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Lessons From The Saddle: 10 Reasons Why Falling Short of your Goals May Not Always Be Such A Bad Thing

October 26, 2014 by Olivier Blanchard - No Comments

You might not know it from the posts I generally write here, but if you follow me on Facebook and Instagram, you know that I am a pretty avid cyclist. My love for the bike has gone through many phases over the years, from riding old dusty beaters on country roads in France when I was 10 to riding my super awesome black and gold BMX off every wall I could find when I was thirteen. For a decade and a half now, it’s been road bikes. Call it a side effect of triathlon: I started off with running and swimming as my strongest disciplines, but I fell in love with the speed and allure of the bike. Long story short, I love to ride now much more than I love to run, and as much as it surprises me to say it, even more than swimming.

I am not what you might call a competitive cyclist. Not in the sense that the competitive cyclists I know are really serious about their performance. And they kind of have to: they typically race with teams on the weekends. Crits, road races, time-trials, even cyclocross in the winter. These guys are hammers. They race Pro 1,2. They look like greyhounds out there, hunched over their slick $10K leg-propelled rockets, There’s a universe of performance between me and them. But it isn’t to say that I am not competitive as a cyclist. On a good day, I’m an A- rider. On a typical day, I’m a B+. I am decent enough to put the hurt on a peloton if I have to, but unless I play my cards right and get lucky, I’m not the kind of rider who finishes on the podium.

Experience being a good teacher, it’s rare that I really, really, really screw up on a ride. I’ve done centuries. I’ve done Gran Fondos. I’ve crossed the finish line of an Ironman. I know what it takes to train for ultradistance events, how to dress for temperature fluctuations, how to fuel, how to hydrate… the whole works. And though I’m not exactly a billy goat, I can climb decently well. One of the reasons I still live in Greenville, South Carolina is that it is one of the best places in the US to ride year-round. We have every kind of terrain here, from nice flat roads to quad-busting mountain climbs, and the temps rarely dip below freezing. And yet, old pros like me still make rookie mistakes. It rarely happens, but when it does… wow. That’s how epic rides become epic failures, and yes, there’s a lesson here that applies to far more than just cycling.

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Oct 25 was the Hincapie Gran Fondo. If you don’t live in the South East, you may have caught wind of it because of Lance Armstrong, who was banned from participation at the very last minute by cycling authorities. (There was quite a bit of brouhaha about a chunk of the old US Postal team gang getting back together for the event, which sort of brought a lot of bad memories – keyword: doping scandal – back to the surface.) Bad PR decisions aside, the event is solid. Put on by Hincapie Sports and a slew of sponsors, the Hincapie Gran Fondo basically boils down to a celebration of cycling, where hundreds of riders of all levels come together to enjoy some of the best riding the East coast has to offer. There’s the Gran Fondo (80 miles), the Medio (50 miles) and the Piccolo (15 miles), followed by a giant party on the grounds of the very cool cycling-centric Hotel Domestique (which doubles as one of the area’s coolest wedding party venues). I was familiar with the climbs and comfortable with the distance, so I figured it would be a great event to be a part of. A suffer-fest for my quads, sure, but nothing I couldn’t handle.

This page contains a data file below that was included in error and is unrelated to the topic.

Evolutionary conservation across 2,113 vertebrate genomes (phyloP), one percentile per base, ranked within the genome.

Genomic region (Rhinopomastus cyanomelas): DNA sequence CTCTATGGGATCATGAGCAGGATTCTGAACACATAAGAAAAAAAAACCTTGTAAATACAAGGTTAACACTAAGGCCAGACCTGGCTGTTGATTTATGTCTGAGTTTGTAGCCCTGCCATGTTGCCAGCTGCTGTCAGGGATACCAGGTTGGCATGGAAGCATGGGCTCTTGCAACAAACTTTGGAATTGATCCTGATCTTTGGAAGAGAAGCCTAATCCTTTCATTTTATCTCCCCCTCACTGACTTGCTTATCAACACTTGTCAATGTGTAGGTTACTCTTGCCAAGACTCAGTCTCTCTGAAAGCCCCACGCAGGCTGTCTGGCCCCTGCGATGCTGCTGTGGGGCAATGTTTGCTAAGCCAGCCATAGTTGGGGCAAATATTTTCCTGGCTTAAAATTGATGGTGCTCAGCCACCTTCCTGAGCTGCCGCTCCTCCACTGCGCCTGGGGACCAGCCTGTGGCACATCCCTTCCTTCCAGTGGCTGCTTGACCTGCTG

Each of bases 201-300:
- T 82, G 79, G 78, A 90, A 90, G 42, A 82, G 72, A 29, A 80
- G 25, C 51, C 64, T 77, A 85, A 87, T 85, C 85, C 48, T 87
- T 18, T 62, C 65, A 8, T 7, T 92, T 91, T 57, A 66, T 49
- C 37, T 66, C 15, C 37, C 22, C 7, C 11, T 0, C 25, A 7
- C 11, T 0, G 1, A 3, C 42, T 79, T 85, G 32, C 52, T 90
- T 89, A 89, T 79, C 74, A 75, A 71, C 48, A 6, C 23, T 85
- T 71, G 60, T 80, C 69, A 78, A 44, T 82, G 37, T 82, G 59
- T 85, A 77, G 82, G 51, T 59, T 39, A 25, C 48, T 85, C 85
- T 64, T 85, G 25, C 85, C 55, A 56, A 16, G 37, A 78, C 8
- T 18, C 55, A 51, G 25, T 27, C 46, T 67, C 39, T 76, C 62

Well, on a normal day, maybe. Turns out that it was a lot more than my legs could handle after all. Long story short: As fit and trained as I am, i screwed up my hydration the week leading into the event. It was a combination of failures. I didn’t pay attention. I didn’t plan properly. I also had a bit of a digestive bug a couple of days before the event, but I didn’t take it into account as I should have. I didn’t even measure my fluid intake throughout the week. I played it as business-as-usual, and it came back to bite me in the ass something brutal. The short version: my legs, which can normally take anything I throw at them, started cramping on the first of three major climbs. Every time I stood in the pedals, my quads would ball up. Every time I sat back down, my hamstrings would ball up. When I finally found myself having to walk a portion of the second climb (18% grade FTW), my legs cramped too, and I had to not only walk but limp up that hill. I have never struggled and suffered so much on a bike ride. Ever. A bike ride which, by all accounts, should have been challenging in some parts (those climbs are no joke) but pretty much a non-issue for me on most days, turned into an epic disaster. By the time I finally started getting my cramp/hydration issues resolved, I had lost too much time and missed the time cut-off for the final major climb. (Riders have to reach a certain checkpoint point by a certain time. If they miss the time cut-off, they get re-routed and finish the ride minus the mountain.) Result: Although I managed to get back to the finish without assistance (SAG vehicle, ambulance, good samaritan, or “mom, come get me,”), I fell short of my goals: complete the 80 mile course I had signed up for. I ended up with something like 70 total miles for the day. No finisher’s medal for me.

Boohoo? Not really. Actually, quite the opposite. I had A LOT of time to think and reflect on the fiasco I was enduring in real time, and a few thing occurred to me that I think I ought to share with you, in no particular order.